Hogs US to 4.70
Dr. C. V. CAMPBELL
Begs to announce to
the people of Colum
bus and Plte coun
ty that he has open
ed his dental office
in the rooms long
occupied by Dr. H. J.
Arnold, on Olive St.,
four doors south of
the Niewohner blk.
His practice has been in connec
tion with the most skilled dental
operators in the west and his serv
ices to patients are guaranteed.
The folio wing notice in the Schay
ler County (111 ) Herald of the mar
riage of T. F. Kaaffiaaan. one of
ColnmbuM best vonng men will be of
interest to Joaraal re id era. Mr. and
M rs Knffman retarned last Friday
night to Oolumbns and will make
their home at the residence of Mrs.
E. Kanffmin, 114 East Foarteeath
Wednesday evening of this week at
S o'clock at tbe home of Jobn Foote
in this city, grandfather of the bride,
occurred tbe aurriage of Mr. T. F.
Knuflfintnn, of Golaabaa, Neb., to
Miss Ada B. Foote, daagbter of a. F.
Foote. The ceremony, beaatifal aad
impressive, was perforated by Rev.
J. Edward Artz of tbe LeRoy M. E.
Tbe bride's dress was a beaatifal
or jatiou of white silk and daring the
ceremony she carried a banquet of
The parlor decorations were aataata
leaves and chrysanthemaaw. Tie
decorations in cne dining room were
green and white. After the ceremony
congratulations were extended, fol
lowed by a wedaiag sapper partici
pated, in by aboat thirty gaests, iav
imtnediate relatives of the bride and
groom. The happy ooaple were the
reclpents of many beaatifal weddiag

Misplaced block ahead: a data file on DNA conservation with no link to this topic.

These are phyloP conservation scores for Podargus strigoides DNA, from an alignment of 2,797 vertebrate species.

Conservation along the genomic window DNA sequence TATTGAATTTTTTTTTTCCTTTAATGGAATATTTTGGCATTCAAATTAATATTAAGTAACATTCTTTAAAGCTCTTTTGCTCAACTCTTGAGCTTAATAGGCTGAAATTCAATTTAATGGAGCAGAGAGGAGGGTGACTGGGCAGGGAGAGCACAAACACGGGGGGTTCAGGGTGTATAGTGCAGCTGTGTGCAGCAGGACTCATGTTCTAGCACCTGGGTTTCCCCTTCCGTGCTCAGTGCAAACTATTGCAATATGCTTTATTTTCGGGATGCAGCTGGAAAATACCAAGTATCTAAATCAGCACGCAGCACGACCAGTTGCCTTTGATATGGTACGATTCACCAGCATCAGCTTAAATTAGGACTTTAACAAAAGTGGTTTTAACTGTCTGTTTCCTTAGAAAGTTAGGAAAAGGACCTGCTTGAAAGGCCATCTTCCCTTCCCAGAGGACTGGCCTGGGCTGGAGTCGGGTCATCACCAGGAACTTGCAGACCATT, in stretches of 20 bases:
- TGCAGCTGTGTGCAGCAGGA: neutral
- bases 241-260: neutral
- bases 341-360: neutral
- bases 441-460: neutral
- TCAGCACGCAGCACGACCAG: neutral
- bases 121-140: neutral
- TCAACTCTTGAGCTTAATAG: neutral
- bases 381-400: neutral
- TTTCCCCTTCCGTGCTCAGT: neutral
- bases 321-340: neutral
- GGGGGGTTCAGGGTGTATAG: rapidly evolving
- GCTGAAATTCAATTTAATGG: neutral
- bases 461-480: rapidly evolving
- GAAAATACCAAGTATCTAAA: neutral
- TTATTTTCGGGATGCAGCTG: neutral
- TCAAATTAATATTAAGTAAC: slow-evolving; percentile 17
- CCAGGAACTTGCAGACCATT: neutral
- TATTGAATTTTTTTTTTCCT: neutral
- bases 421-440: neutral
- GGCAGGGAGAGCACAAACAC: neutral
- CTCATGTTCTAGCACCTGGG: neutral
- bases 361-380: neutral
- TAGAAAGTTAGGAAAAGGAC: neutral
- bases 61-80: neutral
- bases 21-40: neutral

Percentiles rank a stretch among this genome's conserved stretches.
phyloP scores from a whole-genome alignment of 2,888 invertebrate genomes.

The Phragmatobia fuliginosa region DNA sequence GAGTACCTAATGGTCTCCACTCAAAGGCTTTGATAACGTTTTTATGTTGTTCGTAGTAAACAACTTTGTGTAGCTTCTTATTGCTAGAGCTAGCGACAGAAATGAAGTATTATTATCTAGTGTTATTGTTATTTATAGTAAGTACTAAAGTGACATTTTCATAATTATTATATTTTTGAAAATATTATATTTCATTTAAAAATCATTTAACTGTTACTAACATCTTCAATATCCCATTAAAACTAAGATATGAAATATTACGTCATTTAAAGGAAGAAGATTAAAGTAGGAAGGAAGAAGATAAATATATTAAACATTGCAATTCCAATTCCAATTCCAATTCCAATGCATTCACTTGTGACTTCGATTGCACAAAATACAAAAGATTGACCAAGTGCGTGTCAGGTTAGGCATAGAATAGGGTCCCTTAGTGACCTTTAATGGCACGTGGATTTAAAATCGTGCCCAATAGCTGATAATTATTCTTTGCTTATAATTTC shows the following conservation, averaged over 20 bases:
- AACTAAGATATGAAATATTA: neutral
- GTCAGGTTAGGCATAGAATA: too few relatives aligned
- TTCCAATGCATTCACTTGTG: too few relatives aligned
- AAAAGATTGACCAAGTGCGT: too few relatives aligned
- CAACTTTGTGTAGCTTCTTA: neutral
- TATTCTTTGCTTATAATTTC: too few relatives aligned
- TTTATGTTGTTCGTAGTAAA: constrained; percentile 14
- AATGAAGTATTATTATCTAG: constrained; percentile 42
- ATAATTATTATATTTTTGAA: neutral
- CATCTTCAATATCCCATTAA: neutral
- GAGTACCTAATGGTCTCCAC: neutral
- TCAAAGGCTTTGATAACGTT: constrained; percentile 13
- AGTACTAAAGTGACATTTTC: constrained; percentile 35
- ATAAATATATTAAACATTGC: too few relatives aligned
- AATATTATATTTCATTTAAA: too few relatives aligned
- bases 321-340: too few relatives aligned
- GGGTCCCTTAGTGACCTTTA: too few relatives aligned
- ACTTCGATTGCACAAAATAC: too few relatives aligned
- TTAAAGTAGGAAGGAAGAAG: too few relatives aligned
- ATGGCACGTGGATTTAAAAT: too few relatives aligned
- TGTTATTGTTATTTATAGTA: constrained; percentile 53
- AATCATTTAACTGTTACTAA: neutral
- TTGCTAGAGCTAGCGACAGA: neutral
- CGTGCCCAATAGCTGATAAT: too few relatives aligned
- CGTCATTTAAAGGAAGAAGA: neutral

presents consisting mainly of rilver
ware and china.
The croom is a nn of Mrs. E.
Ranffman, a former resident of Rash
ville. and is a bridge and building
foreman for the Union PaciOo railway
with headqaarters at Oolnmbas, Neb.
He is a model, enegertio yoang man
admired and reap jo ted by all who
know him. The bride is a beloved
yountr lady of this city where she has
made ber home from childhood. She
is a graduate of the Rashville Union
schools and also Kennedy's Normal
and Business college. For six years
she has been stenographer for Attor
ney L. A. Jarman aad tot the past
four years held the responsible psi
tion of conrt reporter in the Sonny
ler countv conrt. She is a member
of the Rushville M. E. church aad
will be greatly missed in charch aad
Tbe best wishes of a large circle of
friends and relatives will follow Mr.
and Mrs. Kaaffman to their new
home in-Oolambns Neb.- for which.
city they will leave today,
in County Ctort.
Judge Reeder has heard a large num
ber of minor motions and tax cases this
week and heard testimony in the matter
of forcing the firm of Becher, Hocken
berger & Chambers to list their mort
gages. The full report of this case will
be given next week.
Mrs. Mamie Schmidt of Omaha, nee
Miss Mamie Ulricb of this city and her
daughter came down Thursday for the
Holien wedding, returning Saturday.
E. Von Bergen, formerly of this city
but recently of Omaha was in the city
a few days this week. He is now cover
ing southeastern Nebraska for the Car
penter Paper Co.
The whist club met Monday afternoon
with Mrs. C. C. Gray. The first of tbe
season ocenrred the week before with
Mrs. Carl Kramer. The tadiee this year
are devoting their attention to bridge
whist. The club meets next Monday
with Mrs. C. D. Evans.
Mr. and Mrs. W. H. Swartsley, Leo
pold Jaeggi and J. E. Fnlmer returned
from a weeks visit in the western part
of the state last Saturday. Mr. and Mrs.
Swartsley have decided to move in
one year to their western ranch. This is
'unwelcome news to the hosts of friends
of these excellent people.
During tbe present bowling season
Geo. Hagel will give special attention to
private bowling parties of ladies and
gentlemen or ladies alone, who will have
the exclusive privilege of the alleys eith
er in the forenoon or afternoon by giving
reasonable advance notice. The allevs
are in the best possible shape and the
prices will be reasonable.
Mrs. J. J. Sullivan's "ten" of the Epis
copal Guild held a very successful sup
per in the building next to Pollock's
drug store last Saturday evening. The
ladies served doughnut3, coffee, sand
wiches and pie and also sold candy and
popcorn. Unances on a band painted
rose bowl donated by Mrs. E. V. Graves